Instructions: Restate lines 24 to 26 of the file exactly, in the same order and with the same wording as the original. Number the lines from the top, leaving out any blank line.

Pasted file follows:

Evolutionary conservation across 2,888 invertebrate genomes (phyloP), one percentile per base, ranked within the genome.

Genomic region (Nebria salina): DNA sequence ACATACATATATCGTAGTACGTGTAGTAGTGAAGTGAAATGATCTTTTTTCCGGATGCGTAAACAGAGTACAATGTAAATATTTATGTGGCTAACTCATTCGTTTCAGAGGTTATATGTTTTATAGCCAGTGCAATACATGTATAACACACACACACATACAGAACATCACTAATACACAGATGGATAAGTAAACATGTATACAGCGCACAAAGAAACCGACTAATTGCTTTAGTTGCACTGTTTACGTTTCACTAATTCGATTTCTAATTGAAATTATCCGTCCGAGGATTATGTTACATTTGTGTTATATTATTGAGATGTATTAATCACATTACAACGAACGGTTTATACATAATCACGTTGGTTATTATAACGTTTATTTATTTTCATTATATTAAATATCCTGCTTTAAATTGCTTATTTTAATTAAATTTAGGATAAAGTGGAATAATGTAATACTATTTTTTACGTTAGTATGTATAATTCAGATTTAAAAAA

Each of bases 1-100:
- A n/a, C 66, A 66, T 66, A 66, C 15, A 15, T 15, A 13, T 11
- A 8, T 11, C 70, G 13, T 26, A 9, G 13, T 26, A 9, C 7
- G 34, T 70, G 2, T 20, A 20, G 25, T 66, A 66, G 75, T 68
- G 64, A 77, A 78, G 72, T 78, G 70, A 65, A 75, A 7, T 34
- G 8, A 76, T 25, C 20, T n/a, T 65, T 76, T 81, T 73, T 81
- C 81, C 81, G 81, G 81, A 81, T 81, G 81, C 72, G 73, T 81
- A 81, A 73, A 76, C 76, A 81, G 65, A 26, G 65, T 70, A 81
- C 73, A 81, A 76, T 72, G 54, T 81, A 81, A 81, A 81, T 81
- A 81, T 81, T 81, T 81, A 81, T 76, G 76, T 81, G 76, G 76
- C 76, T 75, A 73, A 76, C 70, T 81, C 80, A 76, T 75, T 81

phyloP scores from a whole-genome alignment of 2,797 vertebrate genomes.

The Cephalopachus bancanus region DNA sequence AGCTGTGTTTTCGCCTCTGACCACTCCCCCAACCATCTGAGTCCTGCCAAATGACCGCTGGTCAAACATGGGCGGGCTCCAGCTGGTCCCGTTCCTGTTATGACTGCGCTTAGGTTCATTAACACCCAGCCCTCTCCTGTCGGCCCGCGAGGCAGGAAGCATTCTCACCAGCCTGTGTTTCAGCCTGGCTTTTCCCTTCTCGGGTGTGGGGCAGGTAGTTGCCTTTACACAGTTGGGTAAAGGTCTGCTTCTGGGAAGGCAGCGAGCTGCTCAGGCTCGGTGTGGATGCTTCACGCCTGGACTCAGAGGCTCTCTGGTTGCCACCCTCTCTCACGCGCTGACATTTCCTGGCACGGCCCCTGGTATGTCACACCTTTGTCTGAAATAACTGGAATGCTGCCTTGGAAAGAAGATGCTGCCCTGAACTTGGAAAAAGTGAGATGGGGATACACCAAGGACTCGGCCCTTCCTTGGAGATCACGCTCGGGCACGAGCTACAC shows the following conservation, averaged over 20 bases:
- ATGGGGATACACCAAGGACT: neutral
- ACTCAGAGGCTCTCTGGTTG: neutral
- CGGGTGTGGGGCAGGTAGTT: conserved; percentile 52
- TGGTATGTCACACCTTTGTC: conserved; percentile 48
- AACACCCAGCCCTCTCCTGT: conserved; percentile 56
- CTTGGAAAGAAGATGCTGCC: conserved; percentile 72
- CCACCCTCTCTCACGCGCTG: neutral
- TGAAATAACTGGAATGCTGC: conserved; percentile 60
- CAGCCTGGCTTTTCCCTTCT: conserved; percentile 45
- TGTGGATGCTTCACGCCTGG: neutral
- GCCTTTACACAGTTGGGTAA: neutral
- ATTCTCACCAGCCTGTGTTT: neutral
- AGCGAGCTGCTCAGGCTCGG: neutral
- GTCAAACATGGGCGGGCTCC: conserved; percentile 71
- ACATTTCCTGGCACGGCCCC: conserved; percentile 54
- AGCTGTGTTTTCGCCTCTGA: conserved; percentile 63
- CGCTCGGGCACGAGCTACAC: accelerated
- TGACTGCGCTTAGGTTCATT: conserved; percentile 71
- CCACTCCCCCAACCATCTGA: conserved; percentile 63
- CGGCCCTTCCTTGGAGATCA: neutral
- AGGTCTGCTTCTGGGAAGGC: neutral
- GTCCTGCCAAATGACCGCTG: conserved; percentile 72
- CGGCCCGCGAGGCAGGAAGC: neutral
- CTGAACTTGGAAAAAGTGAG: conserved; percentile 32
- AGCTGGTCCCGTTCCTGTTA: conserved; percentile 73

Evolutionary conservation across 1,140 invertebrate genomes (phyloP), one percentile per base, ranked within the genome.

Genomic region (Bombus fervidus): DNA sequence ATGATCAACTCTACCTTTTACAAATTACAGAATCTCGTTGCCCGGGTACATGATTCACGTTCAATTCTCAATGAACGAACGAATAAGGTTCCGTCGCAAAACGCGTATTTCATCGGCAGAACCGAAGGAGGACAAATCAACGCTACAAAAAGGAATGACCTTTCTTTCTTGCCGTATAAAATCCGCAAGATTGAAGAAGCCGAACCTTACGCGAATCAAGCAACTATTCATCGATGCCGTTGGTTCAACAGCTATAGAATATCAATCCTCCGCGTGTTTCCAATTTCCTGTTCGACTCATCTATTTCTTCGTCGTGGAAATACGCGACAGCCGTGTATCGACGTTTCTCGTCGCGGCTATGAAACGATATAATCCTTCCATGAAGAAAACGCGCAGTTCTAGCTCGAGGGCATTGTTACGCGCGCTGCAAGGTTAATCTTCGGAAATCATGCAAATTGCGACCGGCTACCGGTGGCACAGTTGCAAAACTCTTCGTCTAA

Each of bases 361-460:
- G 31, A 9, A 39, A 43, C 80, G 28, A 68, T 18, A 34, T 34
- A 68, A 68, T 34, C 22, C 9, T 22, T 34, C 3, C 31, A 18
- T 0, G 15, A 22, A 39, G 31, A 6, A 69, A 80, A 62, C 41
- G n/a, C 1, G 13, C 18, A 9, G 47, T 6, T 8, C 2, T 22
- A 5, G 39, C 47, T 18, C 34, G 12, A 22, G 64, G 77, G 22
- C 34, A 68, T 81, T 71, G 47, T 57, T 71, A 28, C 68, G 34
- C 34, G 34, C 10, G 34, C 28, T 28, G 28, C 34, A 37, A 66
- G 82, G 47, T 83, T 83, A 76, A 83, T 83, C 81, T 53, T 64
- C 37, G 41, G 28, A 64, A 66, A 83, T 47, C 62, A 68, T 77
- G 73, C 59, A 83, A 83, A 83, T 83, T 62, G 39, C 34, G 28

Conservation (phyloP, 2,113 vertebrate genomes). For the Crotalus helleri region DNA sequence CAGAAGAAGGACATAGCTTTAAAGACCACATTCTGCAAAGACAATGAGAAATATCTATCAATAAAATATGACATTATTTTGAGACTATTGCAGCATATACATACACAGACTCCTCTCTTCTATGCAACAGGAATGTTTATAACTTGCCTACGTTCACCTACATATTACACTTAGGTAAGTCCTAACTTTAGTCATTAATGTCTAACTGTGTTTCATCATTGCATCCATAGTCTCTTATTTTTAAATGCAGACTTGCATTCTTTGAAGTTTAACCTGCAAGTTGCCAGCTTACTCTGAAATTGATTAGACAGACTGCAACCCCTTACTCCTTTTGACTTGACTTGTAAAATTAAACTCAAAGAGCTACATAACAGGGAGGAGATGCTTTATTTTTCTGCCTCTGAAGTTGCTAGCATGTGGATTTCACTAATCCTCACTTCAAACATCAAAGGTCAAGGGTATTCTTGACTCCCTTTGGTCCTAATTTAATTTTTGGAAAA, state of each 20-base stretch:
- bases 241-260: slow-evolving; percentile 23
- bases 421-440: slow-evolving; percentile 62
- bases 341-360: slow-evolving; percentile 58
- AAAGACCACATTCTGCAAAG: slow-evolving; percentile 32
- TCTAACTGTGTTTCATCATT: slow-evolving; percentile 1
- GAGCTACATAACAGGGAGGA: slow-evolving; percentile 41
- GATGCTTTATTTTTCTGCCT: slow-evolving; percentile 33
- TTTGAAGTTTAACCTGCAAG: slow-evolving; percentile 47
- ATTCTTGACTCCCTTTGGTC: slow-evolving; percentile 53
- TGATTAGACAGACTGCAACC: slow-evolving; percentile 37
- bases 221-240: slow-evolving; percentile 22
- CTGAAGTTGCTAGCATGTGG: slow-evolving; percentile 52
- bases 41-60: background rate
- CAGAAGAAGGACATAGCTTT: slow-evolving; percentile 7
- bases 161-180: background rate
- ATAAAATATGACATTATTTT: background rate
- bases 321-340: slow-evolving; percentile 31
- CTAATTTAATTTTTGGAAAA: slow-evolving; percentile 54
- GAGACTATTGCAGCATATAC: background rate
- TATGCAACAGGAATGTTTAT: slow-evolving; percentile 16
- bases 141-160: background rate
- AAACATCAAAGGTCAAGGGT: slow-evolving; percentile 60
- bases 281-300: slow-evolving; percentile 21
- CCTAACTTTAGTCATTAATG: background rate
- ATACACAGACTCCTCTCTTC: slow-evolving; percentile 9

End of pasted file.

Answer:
- CAGCCTGGCTTTTCCCTTCT: conserved; percentile 45
- TGTGGATGCTTCACGCCTGG: neutral
- GCCTTTACACAGTTGGGTAA: neutral